Why, then, has Coren changed his thinking? In a posting on his Facebook page on June 28, 2014, he argued that neither Jesus nor the Bible condemned homosexual intercourse between consenting adults. According to Coren, “nobody believes the story of Sodom refers to consensual homosexuality any more and Jesus never even mentions the subject. Paul’s writing (on homosexuality) may well refer to the use of young boys by adult, heterosexual men and not adult, gay partnerships. Thing is, we need to discuss all this and not just smugly point fingers.”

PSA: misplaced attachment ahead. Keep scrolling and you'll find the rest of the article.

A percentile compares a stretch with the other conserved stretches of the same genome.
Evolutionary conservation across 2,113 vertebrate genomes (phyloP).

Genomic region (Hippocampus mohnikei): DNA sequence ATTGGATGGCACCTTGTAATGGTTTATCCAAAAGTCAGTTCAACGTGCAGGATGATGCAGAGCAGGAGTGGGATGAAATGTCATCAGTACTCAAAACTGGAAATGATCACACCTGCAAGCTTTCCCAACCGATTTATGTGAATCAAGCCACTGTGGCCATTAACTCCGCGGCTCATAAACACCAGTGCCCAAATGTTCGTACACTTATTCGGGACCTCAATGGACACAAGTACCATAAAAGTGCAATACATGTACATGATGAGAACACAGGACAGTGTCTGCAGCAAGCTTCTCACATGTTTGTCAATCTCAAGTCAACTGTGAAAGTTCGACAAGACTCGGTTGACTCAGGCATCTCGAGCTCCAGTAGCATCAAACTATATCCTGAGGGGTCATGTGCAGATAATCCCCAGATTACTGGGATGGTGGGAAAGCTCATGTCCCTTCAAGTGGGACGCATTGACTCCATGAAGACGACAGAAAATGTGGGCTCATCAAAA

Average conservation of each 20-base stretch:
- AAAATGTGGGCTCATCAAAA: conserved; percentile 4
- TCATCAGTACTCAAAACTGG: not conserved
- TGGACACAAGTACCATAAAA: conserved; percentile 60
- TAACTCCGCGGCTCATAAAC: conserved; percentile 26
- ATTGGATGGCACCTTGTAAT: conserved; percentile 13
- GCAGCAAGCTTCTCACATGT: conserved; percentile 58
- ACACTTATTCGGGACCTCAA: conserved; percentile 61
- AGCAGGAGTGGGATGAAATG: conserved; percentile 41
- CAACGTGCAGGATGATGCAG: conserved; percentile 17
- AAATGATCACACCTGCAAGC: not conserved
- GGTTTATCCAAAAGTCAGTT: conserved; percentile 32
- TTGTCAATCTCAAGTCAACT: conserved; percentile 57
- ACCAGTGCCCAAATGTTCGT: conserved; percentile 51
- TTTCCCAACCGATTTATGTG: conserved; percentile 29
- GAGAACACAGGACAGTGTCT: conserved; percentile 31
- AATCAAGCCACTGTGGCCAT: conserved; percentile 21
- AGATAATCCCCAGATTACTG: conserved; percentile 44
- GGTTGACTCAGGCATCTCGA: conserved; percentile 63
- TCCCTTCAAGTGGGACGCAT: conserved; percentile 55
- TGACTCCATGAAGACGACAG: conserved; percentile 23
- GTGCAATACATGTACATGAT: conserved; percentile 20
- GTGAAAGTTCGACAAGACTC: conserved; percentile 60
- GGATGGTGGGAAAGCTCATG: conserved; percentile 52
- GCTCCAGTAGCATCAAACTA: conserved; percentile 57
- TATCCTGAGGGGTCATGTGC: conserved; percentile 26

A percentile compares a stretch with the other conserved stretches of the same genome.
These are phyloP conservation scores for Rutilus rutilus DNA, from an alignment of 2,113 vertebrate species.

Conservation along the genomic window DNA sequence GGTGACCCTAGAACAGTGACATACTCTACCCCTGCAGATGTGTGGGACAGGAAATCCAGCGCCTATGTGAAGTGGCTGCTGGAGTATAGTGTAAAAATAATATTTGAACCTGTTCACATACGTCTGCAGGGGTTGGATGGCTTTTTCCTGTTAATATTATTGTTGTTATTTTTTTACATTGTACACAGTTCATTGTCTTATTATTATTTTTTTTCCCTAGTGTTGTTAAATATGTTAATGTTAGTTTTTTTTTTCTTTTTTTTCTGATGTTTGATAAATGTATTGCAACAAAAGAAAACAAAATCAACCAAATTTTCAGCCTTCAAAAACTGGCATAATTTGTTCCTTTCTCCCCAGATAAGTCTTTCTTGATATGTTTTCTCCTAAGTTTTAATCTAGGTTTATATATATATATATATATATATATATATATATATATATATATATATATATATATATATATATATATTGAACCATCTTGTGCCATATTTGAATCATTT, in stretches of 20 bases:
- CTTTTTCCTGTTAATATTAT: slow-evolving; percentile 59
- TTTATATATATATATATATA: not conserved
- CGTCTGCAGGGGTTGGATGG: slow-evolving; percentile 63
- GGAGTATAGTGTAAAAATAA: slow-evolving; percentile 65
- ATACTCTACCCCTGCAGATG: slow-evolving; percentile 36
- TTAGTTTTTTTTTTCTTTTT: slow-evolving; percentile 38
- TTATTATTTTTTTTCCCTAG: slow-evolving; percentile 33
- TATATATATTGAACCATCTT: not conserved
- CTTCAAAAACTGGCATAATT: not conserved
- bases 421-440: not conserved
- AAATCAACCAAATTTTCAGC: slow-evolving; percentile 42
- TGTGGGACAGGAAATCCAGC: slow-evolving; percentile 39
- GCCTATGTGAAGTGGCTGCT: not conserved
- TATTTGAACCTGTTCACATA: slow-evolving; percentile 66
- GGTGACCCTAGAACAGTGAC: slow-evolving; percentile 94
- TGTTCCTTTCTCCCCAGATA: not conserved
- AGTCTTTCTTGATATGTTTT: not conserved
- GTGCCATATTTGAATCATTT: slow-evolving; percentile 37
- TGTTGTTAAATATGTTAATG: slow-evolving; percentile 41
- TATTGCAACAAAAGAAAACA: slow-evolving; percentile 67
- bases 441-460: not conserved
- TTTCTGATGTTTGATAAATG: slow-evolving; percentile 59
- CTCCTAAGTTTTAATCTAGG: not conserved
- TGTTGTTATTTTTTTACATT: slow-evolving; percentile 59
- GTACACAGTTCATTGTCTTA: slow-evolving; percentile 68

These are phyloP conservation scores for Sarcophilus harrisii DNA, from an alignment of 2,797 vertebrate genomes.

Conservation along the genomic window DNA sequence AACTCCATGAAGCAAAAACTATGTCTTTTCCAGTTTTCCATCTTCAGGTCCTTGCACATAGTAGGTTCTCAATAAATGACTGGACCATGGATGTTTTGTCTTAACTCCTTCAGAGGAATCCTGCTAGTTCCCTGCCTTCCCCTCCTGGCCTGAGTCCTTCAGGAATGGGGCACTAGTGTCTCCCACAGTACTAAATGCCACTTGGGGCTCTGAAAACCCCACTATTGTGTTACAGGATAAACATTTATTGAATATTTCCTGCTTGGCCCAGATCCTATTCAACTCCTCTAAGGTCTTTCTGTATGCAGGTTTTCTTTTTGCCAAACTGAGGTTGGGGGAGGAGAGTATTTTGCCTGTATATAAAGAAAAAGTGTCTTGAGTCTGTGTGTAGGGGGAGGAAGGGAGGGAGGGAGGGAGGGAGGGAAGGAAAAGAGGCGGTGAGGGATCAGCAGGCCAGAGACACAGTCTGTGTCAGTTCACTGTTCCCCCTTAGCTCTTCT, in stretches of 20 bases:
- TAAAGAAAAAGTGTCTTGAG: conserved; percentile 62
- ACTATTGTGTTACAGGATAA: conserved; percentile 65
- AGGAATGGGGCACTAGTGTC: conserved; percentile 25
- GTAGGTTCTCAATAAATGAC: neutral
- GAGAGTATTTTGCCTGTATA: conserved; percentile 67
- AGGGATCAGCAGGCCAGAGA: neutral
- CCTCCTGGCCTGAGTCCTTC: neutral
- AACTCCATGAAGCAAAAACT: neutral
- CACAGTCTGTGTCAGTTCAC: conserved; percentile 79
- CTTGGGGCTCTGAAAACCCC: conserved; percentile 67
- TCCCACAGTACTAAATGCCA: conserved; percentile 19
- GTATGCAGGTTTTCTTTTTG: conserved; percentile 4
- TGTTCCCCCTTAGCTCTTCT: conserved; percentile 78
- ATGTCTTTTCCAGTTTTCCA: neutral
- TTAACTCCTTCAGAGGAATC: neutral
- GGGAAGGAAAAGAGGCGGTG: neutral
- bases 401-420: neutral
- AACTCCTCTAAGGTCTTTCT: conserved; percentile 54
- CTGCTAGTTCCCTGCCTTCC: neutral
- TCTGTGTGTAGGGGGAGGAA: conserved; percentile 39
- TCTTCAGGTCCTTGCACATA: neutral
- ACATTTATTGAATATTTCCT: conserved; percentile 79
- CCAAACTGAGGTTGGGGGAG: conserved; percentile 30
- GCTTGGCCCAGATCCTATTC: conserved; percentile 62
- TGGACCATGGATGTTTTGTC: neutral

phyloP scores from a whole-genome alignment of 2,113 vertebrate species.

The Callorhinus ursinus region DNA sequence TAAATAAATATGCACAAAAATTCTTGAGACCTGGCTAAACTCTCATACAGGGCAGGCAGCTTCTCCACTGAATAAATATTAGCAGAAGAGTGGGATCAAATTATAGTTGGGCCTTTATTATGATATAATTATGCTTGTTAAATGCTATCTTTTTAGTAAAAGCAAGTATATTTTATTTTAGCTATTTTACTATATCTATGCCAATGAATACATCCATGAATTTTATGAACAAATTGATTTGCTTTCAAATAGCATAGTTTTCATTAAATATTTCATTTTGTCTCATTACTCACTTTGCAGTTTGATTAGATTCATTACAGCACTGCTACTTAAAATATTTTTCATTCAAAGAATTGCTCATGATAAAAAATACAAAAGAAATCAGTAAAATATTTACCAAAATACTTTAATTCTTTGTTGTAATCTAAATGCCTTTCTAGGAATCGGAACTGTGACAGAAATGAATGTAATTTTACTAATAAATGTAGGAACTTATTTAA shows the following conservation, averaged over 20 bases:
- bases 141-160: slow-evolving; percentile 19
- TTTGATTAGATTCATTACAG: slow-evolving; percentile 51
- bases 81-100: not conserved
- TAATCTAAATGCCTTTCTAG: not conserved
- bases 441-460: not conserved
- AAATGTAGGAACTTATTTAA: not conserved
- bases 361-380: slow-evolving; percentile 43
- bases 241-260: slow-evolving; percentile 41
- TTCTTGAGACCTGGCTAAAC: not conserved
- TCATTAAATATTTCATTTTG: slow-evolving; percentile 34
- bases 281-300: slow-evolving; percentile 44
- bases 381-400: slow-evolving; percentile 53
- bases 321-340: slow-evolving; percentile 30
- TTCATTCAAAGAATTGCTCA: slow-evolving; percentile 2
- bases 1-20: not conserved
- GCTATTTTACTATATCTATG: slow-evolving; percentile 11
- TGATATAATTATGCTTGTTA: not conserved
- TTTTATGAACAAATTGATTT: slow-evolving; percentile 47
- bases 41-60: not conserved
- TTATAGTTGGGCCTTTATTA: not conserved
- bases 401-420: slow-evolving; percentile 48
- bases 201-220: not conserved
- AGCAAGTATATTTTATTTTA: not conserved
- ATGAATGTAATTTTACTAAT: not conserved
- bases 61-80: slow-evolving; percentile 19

Quite so. Let us begin with a discussion of Coren’s contention: “nobody believes the story of Sodom refers to consensual homosexuality.”
To say the least, this statement is misleading. Many eminent Biblical scholars are firmly convinced that the authors of the Hebrew Bible held all consensual homosexual sex in abhorrence. Thus, in a policy statement on the pastoral care of homosexual persons that was issued in 1986 by Joseph Cardinal Ratzinger (later Pope Benedict XVI) and approved by Pope John Paul II, Ratzinger maintains that the Bible regards all homosexual acts as sinful. Referring to the story of Sodom, Ratzinger wrote: “There can be no doubt of the moral judgment made there against homosexual relations. In Leviticus 18:22 and 20:13, in the course of describing the conditions necessary for belonging to the Chosen People, the author excludes from the People of God those who behave in a homosexual fashion.”